Serious plans: German chancellor Angela Merkel visits the European Energy Exchange in Leipzig. Germany plans to phase out nuclear power and shift to green energy.
From a computer screen in an office block in Dortmund, Germany, a power plant operator for utility giant RWE AG orchestrates the output of wind turbines, rooftop solar panels, and other renewable-energy devices scattered across the surrounding Rhine-Ruhr region, one of Germany’s most densely populated. Using wireless links on the power equipment, and an energy management system designed with German engineering giant Siemens, RWE has found a way to weave together dozens of small green-energy sources into a steady flow of electricity and government subsidies.
RWE began operating the first commercial-scale “virtual power plant” this February. The system lets RWE digitally monitor renewable power sources and package them into a large supply of electricity it can sell on computerized exchanges. At full capacity, RWE says, its virtual power plant is now generating about 80 megawatts, which the company is offering to bidders on the European Energy Exchange in Leipzig, the continent’s largest market for trading energy.
Selling power into the exchange is routine for RWE, Germany’s second-largest generator of electricity. But for the owners of the renewable technologies it is a first, enabling them to compete head to head for power contracts with natural gas, coal, and nuclear-fired generating stations.
The ability to deliver utility-scale power from renewable sources may also prove critical to Germany’s green-energy plans, which are the most ambitious among all the industrialized nations. Following a decision last year to move away from nuclear power, Germany now plans to get a third of its power from renewable sources by 2020 and has committed to reaching 80 percent by 2050.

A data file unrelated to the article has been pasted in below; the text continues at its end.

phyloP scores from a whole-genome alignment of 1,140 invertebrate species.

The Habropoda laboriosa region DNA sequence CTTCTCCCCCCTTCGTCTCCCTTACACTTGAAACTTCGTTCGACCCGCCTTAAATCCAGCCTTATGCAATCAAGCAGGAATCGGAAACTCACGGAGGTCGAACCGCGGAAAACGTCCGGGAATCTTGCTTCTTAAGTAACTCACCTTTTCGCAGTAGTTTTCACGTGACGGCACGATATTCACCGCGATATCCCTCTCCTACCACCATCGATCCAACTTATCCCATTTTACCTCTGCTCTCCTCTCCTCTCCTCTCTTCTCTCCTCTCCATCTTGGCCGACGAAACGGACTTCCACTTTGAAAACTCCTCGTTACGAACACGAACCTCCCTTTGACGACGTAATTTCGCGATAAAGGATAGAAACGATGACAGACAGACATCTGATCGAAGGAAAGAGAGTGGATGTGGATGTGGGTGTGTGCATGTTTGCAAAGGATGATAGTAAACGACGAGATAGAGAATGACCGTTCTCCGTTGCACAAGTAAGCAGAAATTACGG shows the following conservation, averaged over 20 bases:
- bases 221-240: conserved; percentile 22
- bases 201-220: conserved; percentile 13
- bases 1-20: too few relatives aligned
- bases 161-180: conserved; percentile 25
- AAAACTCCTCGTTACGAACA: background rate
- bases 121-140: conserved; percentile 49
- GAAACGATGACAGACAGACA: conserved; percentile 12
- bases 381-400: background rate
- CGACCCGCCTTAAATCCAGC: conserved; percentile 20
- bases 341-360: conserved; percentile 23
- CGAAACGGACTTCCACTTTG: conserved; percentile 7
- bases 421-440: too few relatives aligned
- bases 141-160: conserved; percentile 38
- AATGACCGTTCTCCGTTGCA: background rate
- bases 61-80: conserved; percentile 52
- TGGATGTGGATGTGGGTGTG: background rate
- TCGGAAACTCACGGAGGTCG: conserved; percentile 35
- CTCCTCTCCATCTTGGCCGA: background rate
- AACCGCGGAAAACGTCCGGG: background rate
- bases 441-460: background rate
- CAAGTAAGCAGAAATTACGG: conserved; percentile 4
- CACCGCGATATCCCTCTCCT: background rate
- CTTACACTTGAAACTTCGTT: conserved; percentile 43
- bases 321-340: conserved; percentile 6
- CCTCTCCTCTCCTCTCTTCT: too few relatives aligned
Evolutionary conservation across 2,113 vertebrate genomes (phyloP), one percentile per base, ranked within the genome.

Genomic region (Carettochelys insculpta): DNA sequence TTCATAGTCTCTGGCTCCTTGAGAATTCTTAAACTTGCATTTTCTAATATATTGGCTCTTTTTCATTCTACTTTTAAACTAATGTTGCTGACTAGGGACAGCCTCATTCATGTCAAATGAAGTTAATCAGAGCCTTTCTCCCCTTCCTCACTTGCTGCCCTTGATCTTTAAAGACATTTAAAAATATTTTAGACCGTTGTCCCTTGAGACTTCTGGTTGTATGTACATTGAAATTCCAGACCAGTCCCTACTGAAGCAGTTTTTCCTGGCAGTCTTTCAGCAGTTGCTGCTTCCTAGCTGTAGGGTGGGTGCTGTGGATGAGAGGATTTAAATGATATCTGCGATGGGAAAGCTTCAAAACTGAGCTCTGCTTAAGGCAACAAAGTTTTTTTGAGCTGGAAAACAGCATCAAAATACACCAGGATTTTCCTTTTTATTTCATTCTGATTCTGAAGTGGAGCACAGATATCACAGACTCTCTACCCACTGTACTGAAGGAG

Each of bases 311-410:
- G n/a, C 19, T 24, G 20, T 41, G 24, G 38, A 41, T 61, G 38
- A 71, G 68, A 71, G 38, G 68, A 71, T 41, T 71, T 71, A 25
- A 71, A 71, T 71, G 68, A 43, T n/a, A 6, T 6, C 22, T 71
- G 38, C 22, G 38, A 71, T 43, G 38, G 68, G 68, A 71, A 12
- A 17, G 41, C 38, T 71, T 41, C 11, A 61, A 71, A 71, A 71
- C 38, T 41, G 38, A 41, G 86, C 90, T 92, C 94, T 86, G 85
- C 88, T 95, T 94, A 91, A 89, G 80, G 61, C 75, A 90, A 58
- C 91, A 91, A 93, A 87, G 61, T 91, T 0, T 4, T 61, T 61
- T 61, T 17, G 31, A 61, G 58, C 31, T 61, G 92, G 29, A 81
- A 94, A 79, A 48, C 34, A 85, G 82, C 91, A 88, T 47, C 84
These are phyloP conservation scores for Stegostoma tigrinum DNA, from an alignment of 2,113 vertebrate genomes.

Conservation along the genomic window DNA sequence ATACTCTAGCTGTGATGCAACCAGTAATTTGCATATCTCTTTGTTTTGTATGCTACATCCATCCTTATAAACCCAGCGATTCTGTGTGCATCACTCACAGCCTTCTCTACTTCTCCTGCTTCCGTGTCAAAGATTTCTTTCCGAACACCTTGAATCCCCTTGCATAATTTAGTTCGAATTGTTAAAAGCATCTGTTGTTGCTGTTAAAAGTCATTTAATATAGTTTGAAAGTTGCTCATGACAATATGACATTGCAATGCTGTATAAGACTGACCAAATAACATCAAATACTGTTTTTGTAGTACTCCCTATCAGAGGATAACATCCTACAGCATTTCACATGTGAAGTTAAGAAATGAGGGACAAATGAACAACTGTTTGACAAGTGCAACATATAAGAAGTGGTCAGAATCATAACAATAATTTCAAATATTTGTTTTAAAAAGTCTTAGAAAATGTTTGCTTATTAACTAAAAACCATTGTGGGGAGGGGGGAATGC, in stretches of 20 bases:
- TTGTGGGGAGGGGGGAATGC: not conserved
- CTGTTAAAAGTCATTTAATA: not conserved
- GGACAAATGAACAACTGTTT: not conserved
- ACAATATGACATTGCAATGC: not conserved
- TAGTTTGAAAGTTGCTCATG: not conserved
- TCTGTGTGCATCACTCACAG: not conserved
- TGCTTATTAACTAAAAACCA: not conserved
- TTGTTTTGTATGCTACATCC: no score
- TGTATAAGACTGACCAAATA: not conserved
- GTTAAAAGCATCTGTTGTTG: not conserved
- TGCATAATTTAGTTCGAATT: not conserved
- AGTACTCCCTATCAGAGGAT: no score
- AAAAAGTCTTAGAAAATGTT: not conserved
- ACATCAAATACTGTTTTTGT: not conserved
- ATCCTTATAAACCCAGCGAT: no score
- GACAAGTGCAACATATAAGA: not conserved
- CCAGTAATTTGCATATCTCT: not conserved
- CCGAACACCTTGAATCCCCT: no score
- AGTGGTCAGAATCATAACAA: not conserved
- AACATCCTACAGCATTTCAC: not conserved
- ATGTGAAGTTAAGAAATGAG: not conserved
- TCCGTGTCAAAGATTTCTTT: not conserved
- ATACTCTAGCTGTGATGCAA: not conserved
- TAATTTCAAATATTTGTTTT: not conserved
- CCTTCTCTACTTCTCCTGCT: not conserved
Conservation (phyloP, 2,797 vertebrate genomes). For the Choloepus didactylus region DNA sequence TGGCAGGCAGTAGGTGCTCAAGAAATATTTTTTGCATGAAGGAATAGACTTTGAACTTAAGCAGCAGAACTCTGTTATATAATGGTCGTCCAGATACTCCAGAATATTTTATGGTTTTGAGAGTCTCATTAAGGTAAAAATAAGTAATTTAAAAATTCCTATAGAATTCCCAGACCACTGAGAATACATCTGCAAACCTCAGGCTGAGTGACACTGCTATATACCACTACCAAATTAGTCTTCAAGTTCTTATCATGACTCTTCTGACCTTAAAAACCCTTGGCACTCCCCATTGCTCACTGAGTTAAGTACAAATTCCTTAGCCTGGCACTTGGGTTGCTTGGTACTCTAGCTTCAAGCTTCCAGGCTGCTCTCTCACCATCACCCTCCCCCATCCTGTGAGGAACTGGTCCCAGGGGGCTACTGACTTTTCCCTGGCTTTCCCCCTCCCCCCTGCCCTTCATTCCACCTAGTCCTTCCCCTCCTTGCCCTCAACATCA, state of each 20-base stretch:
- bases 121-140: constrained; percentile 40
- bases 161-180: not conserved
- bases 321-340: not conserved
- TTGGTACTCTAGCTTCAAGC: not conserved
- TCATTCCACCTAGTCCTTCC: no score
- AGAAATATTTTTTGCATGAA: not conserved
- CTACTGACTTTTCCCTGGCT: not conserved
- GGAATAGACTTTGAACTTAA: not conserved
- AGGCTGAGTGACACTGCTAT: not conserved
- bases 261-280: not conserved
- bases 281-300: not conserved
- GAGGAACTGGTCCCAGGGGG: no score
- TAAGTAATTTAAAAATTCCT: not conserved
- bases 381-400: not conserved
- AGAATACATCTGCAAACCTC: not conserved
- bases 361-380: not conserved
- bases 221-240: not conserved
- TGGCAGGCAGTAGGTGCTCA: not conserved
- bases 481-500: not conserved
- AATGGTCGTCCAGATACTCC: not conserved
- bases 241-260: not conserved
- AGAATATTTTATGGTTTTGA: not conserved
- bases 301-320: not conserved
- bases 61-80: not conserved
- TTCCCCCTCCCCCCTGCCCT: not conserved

To meet those goals, Germany will probably need technology to store massive amounts of power, since neither solar arrays and wind farms produce power evenly. However, market-based mechanisms like virtual power plants are also expected to help by providing detailed information about what power supplies are available, predicting them in advance, and helping utilities manage energy transmission across power lines.
RWE isn’t the only company trying to develop such power supplies. In March, Berlin utility Vattenfall Europe announced plans to launch its own virtual power plants, and the trend is spreading beyond utilities: phone company Deutsche Telekom last week began selling small gas-fired boiler-generators to residential customers. They’ll be connected to the Internet via DSL or wireless, allowing them to heat homes or be added together as a virtual power station utilities can call on.
Virtual power plants are part of the “smart grid,” the plan to connect all users and generators of electricity via information networks. Many countries, including the United States, Italy, and the United Kingdom, have begun installing smart electrical meters on residences, a step that could allow consumers to participate by getting discounts for saving energy—say, by shutting off air conditioners or heaters—when the power grid needs it most.
In Germany, it’s not only managing demand that’s the challenge. The government’s heavy subsidies for renewable power—about $18 billion this year—have caused a rush to construct solar arrays and wind farms. The explosion in such far-flung and intermittent power sources has quickly raced ahead of anyone’s ability to coordinate them, causing wayward electrical flows on Germany’s grids and extra volatility in its energy market.